Alabama Youth Home brings hope, one youth at a time



Randy Hale, vice president and program coordinator of the Alabama Youth Home, is pictured with staff members Miriam Murphree (center) and Shannon Melton.

Randy Hale, vice president and program coordinator of the Alabama Youth Home, is pictured with staff members Miriam Murphree (center) and Shannon Melton.

It doesn’t take much time spent with Randy Hale, vice president/program coordinator, and the staff at the Alabama Youth Home in Hayden to sense their incredible commitment to nurturing, teaching, and disciplining the girls aged 13-18 who call this their home. While abuse, neglect, and abandonment leave thousands of girls homeless each year, Alabama Youth Home strives to bring hope to each girl to whom the staff become surrogate parents.

Its primary mission is to provide a Christian home for girls in need by promoting their spiritual, emotional, physical, and social well-being. This is accomplished through teaching and modeling life and social skills and rewarding appropriate behavior. Each girl has her own individual treatment plan, mentor, counselor, and social worker. All this, coupled with a 24/7 staff, keeps them in a safe and productive environment.

This inviting dwelling on wooded property speaks of love and security provided residents of Alabama Youth Home.

This inviting dwelling on wooded property speaks of love and security provided residents of Alabama Youth Home.

The youth also have devotions, attend church in the community, and have opportunities to hear speakers who are invited into the home to share applicable topics. The life skills the girls are taught include table manners, housekeeping skills, and personal relationship building. The women on staff share a strong commitment to build relationships with the residents and in doing so find teachable moments and opportunities for the girls to see true love and concern made real in their lives.

According to Hale, “Statistics prove that maltreated children become maltreating adults. Our desire through the Alabama Youth Home here in Hayden, and in all our homes, is to break that cycle.”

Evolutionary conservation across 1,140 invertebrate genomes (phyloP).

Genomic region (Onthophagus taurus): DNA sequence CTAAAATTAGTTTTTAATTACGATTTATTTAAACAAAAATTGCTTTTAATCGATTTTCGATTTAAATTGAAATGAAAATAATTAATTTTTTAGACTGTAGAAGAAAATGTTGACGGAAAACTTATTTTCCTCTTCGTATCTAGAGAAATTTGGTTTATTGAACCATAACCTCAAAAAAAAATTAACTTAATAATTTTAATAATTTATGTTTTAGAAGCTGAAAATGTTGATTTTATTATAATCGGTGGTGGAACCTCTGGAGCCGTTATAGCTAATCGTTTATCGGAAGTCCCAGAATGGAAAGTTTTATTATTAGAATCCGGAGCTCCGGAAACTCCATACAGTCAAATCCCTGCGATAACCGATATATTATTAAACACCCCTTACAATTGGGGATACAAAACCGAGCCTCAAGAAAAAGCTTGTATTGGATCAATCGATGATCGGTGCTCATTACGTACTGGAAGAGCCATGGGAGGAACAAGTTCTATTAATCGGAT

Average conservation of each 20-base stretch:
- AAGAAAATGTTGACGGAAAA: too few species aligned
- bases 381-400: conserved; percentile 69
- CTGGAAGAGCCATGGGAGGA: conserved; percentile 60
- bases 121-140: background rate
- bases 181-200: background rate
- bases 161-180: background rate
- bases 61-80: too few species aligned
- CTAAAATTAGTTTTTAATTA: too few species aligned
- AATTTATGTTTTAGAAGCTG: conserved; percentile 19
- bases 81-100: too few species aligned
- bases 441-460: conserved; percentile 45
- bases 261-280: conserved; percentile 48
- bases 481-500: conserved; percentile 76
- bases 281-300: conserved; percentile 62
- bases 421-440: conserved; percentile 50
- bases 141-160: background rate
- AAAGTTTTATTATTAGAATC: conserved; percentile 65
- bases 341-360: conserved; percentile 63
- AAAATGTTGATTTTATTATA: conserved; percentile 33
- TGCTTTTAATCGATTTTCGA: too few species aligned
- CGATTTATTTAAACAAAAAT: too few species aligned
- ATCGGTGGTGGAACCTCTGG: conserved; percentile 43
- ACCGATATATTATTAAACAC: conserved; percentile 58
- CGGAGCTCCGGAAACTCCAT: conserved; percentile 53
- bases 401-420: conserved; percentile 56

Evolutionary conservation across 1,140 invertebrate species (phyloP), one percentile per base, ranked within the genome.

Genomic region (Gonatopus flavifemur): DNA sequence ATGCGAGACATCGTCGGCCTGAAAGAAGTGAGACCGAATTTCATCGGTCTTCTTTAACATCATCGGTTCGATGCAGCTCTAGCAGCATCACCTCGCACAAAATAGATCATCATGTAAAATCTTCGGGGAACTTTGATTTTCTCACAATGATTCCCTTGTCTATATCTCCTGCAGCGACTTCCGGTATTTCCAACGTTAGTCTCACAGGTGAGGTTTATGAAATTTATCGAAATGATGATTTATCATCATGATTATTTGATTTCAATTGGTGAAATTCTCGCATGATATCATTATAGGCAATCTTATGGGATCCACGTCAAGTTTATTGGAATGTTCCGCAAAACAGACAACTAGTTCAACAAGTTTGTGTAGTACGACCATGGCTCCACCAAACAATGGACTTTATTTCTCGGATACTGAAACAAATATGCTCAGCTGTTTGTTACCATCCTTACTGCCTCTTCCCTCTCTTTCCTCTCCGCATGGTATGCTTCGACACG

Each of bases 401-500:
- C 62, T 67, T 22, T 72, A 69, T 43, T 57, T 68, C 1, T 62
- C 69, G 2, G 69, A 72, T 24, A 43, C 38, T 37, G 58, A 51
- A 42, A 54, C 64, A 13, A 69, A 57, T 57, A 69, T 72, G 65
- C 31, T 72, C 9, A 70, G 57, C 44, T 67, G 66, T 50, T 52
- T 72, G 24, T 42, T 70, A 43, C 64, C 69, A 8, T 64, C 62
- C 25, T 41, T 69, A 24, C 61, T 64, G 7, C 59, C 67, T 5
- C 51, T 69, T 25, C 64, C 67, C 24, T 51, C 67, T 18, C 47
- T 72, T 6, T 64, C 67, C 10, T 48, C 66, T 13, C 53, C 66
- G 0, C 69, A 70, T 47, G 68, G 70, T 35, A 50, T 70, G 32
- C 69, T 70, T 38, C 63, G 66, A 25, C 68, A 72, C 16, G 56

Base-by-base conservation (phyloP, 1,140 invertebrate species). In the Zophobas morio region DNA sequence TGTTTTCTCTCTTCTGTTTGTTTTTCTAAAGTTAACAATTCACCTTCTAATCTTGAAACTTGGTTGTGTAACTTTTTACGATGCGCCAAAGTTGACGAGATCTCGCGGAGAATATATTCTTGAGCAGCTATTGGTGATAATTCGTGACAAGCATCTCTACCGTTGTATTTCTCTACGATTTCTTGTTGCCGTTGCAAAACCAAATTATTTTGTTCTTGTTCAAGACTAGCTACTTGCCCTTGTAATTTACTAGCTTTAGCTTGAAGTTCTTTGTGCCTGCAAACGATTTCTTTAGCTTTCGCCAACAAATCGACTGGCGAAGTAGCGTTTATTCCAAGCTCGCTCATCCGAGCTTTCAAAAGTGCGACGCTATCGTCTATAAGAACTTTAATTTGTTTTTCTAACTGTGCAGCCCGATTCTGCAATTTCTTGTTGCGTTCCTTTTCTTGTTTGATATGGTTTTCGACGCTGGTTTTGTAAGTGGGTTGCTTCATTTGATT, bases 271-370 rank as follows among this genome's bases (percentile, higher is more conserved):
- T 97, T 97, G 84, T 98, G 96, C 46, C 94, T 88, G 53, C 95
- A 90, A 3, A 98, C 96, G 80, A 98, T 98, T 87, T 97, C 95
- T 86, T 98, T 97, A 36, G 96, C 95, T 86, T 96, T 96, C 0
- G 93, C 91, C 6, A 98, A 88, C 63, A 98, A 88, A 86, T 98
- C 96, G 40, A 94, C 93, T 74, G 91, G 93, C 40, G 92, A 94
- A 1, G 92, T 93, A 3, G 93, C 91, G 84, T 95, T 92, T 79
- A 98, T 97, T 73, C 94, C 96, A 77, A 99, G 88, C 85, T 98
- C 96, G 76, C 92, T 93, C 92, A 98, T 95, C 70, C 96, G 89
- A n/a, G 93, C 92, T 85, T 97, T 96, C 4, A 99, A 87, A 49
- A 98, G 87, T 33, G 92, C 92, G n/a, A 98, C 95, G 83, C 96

And break that cycle they do. Miriam Murphree, local home coordinator, shared that from time to time former residents return to the home to share successes they are experiencing in their lives.“These are some of the most rewarding times for me, when I see first-hand, positive evidence of the effort and love poured into the girls.”

At present, love is being poured into youth in four locations managed by Alabama Youth Homes Inc. over the state. This nonprofit organization, while somewhat subsidized, leans heavily on the prayers and support of the local community. Anyone willing can support this home by committing to a monthly donation, no amount being too small.

When monthly pledges are set in place, the organization is better equipped to budget and to know what ways best to meet the outstanding financial needs they face from year to year.

If you are interested, it’s as easy as going to the website at www.alyh.org and clicking on the tab labeled “supporting us.” From there you can complete the process, or if you prefer you can contact the home directly at 678-4449.

When asked how he finds balance in his life as pastor of Pine Grove Missionary Baptist Church of Rosa, program coordinator of Alabama Youth Homes Inc., and his family, Hale states without hesitation, “It’s the incredible, committed staff that works 24/7 enabling me to fill the roles I am called to play. The prayer and support of local churches and schools have been tremendous as well, and we could not make it without them.”

Many people contribute to the admirable plan of Alabama Youth Homes Inc. to break the cycle of abuse and abandonment, one youth at a time.